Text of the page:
As we learn about the mechanics of DEMAND, we'll be following the buying habits of Fred.
Fred likes to eat. He'll eat anything, chicken, beef, pork, he's not very choosy. He was asked how much chicken he wants to buy at different prices (each week).
The graph (right) represents the relationship between the price of the chicken and the amount Fred is willing to buy. As you can see, he'll buy about 5 pounds of chicken a week at $1.00 per pound. As the price goes higher, he's wiling to buy less chicken; as the price goes lower; he's willing to buy more. However, even when the price gets very low, 5 pounds of chicken is all he wants (any more than that and he starts growing feathers and pecking for corn).
INTRODUCTION – EXERCISE #1
How much is Fred willing to spend at $2.00 per pound? At $2.00 per pound, Fred is willing to buy 4 pounds of chicken per week.
INTRODUCTION – EXERCISE #2
How much is Fred willing to spend at $5.00 per pound? At $5.00 per pound, Fred is still willing to buy a pound of chicken a week. He obviously likes chicken more than I do!
DEMAND: the relationship between the price of a good and the quantity of the good that one is willing to buy in a given time period.
Notice that the higher the price (if nothing else changes), the less Fred will want to spend. This is referred to as the LAW OF DEMAND.
QUANTITY OR QUANTITY DEMANDED
Demand is the whole table of numbers - the entire set of points on the graph - the underlying relationship between price and quantity - in fact, the white diagonal line on the graph!
Suppose the price of chicken increases from $1.00 per pound to $2.00 per pound. Fred will now buy less chicken; however, if he were offered chicken at $1.00 per pound, he'd still be willing to buy 5 pounds. There's no change in his willingness to buy chicken at each price - his demand for chicken has not changed.
A change in the price of the good (in this case, chicken) cannot change the demand for chicken because each price is included in the table. A change in price will result in a change in the quantity people are willing to buy.
QUANTITY DEMANDED – EXERCISE #1
Suppose the price changes from $3.00 per pound to $4.00 per pound. Is this a change in demand, or a change in the quantity demanded? There is no change in the demand. When the price changes people buy less, but that's what the demand curve already says!
By now you're wondering what can cause a change in Demand.
A Change in Demand can be caused by anything that causes the basic relationship between price and quantity to change.
To get back to Fred, suppose the price of beef decreases.
Fred likes chicken, but now he can eat more steak because it’s cheaper. So, Fred substitutes one steak dinner for one chicken dinner. The price of chicken hasn't changed, but Fred's attitude - his willingness to buy chicken at that price - has changed. So, Fred's Demand for chicken has decreased because the price of a substitute decreased.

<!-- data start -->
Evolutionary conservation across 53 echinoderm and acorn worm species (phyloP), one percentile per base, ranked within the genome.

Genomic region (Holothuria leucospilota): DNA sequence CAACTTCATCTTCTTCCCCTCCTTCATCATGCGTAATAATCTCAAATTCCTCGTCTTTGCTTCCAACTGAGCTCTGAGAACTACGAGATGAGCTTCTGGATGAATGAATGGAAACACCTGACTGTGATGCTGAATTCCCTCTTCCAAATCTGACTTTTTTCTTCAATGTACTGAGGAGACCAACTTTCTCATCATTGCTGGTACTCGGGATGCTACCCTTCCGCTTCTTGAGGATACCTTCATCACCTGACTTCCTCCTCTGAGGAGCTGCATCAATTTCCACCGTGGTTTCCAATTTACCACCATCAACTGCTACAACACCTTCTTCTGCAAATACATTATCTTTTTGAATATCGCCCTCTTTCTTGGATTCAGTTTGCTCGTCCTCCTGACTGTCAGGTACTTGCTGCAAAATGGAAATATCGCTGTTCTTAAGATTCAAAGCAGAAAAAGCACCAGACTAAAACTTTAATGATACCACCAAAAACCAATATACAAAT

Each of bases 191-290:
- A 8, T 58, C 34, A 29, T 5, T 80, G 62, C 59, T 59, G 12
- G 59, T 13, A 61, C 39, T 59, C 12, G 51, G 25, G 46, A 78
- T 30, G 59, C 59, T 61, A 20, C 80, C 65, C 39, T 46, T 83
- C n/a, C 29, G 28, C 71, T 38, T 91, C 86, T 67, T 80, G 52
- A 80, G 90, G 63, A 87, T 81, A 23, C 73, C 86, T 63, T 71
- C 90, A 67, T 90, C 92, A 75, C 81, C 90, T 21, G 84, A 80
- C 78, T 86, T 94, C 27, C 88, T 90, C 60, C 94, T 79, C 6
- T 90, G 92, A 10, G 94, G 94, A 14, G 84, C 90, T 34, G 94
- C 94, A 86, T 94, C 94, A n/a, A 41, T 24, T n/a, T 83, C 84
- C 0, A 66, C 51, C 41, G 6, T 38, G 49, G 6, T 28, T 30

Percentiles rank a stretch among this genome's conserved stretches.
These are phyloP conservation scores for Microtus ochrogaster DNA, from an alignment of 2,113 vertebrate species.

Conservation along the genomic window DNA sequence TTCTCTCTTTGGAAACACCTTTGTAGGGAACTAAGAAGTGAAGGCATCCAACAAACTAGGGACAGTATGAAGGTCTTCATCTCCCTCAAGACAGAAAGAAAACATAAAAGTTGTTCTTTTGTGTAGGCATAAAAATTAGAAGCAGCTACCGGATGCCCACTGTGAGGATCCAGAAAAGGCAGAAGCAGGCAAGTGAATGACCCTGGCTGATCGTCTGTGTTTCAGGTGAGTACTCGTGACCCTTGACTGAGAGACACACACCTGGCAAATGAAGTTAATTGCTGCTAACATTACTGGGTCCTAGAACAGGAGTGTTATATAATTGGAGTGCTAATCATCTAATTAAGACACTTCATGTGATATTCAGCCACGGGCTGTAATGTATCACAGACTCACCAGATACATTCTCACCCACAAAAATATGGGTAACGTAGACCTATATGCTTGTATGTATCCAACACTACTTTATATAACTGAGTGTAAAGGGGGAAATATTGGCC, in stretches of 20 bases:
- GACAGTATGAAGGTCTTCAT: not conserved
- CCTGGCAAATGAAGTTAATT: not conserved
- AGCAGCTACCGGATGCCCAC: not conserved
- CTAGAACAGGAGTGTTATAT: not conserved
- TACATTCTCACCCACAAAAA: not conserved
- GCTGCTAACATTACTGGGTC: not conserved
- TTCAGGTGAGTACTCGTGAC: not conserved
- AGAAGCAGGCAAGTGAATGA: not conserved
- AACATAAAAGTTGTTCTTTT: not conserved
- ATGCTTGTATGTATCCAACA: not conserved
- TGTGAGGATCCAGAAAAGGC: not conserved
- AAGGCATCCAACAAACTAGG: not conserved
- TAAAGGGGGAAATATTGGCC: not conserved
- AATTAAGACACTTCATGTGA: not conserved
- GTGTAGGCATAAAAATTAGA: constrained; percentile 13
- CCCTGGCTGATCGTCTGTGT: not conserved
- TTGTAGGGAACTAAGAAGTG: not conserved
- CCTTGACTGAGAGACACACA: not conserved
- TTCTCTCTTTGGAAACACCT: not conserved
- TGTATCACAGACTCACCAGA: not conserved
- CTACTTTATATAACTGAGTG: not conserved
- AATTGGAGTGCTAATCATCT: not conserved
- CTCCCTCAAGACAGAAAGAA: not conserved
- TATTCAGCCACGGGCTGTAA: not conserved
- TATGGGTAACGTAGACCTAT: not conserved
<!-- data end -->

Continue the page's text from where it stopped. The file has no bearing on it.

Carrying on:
A change in price of a substitute good can cause the demand of the first good to change.
Look at the new demand curve and at the table. At each price, Fred is now willing to buy less chicken and at anything over $3.00 per pound, he would rather buy steak! This is a change in demand.
So, one factor which will cause the demand to change is the price of a related good.
SUBSTITUTES – EXERCISE #1
Suppose the price of fish goes up. What will happen to Fred's demand for chicken? Demand increases. Notice that the old table of quantities is now changed. Fred is willing to buy more chicken at each price. This is what a change in demand means!
SUBSTITUTES – EXERCISE #2
Suppose the price of chicken goes down. What will happen to Fred's demand for chicken? (Careful, this is a trick question). There is no change in demand. The quantity that Fred will buy has increased, but he'd still but the same amount at the old price. At $3.00, Fred is willing to buy 3 pounds of chicken a week. When the price falls to $2.00, he'll buy 4 pounds. Since economists use the word demand to refer to the whole relationship between prices and quantities, this is not a change in demand - it is just a change in the amount Fred will buy. We could also call this a movement along the curve rather than a movement of the demand curve.
Related goods can also be COMPLEMENTS - that is, things that are used together in some way. When the price of one changes, the demand for the other good is likely to move in the opposite direction.
Suppose the price of biscuits goes up. Fred will buy less biscuits because the price went up. Fred always has biscuits with chicken (they complement each other). So, Fred's demand for chicken is likely to fall because he'll eat a little less chicken and biscuits (together). This is a change in demand for chicken because Fred is willing to buy less chicken at each price of chicken.
Look at the table and the graph. Again, at each price, the amount that Fred is willing to buy has changed. This is a decrease in demand.
COMPLEMENTS – EXERCISE
Suppose the price of corn goes down. (Fred loves corn on the cob with chicken). What will happen to Fred's demand for chicken? There is an increase in demand. Fred will buy more corn (moving along his demand curve for corn) when the price of corn falls. This will increase his willingness to buy chicken to go with the corn, even though the price of chicken hasn't changed.
There are other factors, which will change Fred's demand for chicken.
If he gets laid off, he's probably going to eat a lot more macaroni and cheese instead of chicken - or at least chicken casserole instead of roast chicken. So, his demand for chicken will fall (since there's been no change in the price of chicken - only his willingness to buy chicken).
So, changes in income can affect the demand for a good.